Law student Samuel Jaffe won’t be standing in line in the wee hours of the night hoping to score a Black Friday deal.
"I'd rather be in a bathrobe at 3am ordering my discount gifts or buying gift cards than being in a stampede," says Jaffe.
A Mercator Advisory Group study finds $70.5 billion was spent on store gift cards last year versus $40 billion in 2003. Even though the amount has nearly doubled in the last six years, the growth pace has begun to stall. Purchases of gift cards were up just over two billion dollars from 2008 to 2009.
"Gift card growth over the past two years has slowed down because of the economy. People have been getting deals. So, why give cash when you can get something 50 to 60 percent off for something impressive," says Eric Beder, Brean Murray, Carret & Co. Retail Analyst.
So as the Federal Reserve debases the dollar, U.S. retailers are using innovation to boost their currency of choice. There's now a growing shift from physical gift cards to cyber ones.
Facebook isn't just selling birthday balloons or Farmville fertilizer. You can now get real-world carded on Facebook through the eGift application.
First Data Prepaid Services, one of the world's largest providers of merchant processing services, has put Sears-Kmart , restaurant chain Culver's, women's specialty apparel retailer Dots, and Cold Stone Creamery eGifts available on Facebook. They can be used in store or online.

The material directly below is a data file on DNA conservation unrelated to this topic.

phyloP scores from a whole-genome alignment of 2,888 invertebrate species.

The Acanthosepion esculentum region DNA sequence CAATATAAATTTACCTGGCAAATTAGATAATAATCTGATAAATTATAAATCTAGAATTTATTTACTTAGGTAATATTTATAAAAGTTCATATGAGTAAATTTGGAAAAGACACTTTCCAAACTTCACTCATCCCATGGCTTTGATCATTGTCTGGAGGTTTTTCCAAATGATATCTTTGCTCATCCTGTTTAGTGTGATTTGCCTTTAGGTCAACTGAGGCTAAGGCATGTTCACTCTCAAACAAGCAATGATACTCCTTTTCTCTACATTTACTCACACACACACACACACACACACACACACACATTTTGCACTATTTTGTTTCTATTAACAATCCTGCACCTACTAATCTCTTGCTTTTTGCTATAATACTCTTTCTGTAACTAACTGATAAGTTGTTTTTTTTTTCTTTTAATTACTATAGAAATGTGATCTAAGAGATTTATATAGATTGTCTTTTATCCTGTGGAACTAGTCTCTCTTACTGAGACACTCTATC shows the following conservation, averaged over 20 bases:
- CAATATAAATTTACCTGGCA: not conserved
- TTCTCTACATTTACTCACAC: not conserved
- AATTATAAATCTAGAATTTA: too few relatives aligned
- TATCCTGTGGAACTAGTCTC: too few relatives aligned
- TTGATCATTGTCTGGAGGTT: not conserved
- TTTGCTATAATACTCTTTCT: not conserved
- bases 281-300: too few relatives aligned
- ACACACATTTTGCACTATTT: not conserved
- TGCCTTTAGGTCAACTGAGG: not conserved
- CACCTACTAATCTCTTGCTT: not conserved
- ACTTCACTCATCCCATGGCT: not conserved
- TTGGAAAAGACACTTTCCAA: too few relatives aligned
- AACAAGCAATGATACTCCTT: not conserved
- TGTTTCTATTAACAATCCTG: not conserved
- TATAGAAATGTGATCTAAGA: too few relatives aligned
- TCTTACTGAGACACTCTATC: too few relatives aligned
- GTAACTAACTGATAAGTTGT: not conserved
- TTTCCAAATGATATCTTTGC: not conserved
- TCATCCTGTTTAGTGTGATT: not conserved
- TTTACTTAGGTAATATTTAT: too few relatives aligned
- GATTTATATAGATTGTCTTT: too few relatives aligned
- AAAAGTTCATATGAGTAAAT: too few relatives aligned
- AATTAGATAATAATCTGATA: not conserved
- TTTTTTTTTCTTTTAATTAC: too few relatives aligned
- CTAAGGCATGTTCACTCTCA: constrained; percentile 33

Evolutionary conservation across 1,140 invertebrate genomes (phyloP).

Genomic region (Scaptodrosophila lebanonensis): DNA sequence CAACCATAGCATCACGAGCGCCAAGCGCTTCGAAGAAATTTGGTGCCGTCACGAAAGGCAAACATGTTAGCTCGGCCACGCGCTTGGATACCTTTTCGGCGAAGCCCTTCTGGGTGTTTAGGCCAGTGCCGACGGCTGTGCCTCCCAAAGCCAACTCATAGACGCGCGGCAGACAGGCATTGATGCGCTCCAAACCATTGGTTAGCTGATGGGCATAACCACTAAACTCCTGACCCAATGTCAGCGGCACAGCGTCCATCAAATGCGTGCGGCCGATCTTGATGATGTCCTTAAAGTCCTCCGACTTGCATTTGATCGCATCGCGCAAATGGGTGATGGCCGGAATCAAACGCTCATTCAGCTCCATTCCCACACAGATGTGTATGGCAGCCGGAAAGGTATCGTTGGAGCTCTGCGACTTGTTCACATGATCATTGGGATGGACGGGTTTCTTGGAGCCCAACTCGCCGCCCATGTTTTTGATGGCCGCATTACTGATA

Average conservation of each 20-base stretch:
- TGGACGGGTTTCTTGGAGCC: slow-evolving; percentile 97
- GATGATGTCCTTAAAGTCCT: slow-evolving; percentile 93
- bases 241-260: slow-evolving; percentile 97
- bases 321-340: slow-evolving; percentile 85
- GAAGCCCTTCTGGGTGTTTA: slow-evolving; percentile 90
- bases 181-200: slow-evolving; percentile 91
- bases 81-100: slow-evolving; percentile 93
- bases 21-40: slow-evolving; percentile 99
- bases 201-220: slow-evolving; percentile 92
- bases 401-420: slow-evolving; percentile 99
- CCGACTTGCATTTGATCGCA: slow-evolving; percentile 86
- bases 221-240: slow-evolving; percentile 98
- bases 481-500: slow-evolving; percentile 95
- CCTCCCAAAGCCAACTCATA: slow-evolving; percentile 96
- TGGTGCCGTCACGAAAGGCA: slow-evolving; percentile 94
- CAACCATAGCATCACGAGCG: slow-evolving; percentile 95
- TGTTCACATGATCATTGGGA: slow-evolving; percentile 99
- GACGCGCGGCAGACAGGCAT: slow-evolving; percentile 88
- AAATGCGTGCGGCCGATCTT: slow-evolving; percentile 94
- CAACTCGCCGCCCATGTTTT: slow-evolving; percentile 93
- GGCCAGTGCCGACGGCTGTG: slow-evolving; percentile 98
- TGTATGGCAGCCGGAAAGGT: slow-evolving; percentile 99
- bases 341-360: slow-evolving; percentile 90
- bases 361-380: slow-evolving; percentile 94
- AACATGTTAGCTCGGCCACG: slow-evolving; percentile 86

First Data Vice President Mike Hursta says you'll soon see more applications for managing and adding money to your gift cards over your smartphone.
Retailers are hoping the added convenience will help move full-priced inventory.
"A lot of merchants are finding they don't have to discount for the holidays as much because gift card holders are happy to spend the value of the card and even more," says Hursta.
That's assuming they didn't misplace or forget about their gift cards. Nearly $5 billion in gift cards went unused last year, according to the consulting firm Tower Group.
U.S. PIRG Consumer Program Director Ed Mierzwinski has worked on the credit card act and gift card reforms. Mierzwinski says, "Congress has improved your gift card rights a bit, but they are still something you can lose and may not be able to get your money back on."
Regardless, 'tis still the season to get carded. There may be zero tolerance if the card is lost, but gift receipts aren't much better. Losing them could mean you'll have an elf'in bad time trying to make returns.
Stephanie is Squawk Box producer and senior NetNet retail correspondent. Follow her on twitter@StephLandsman
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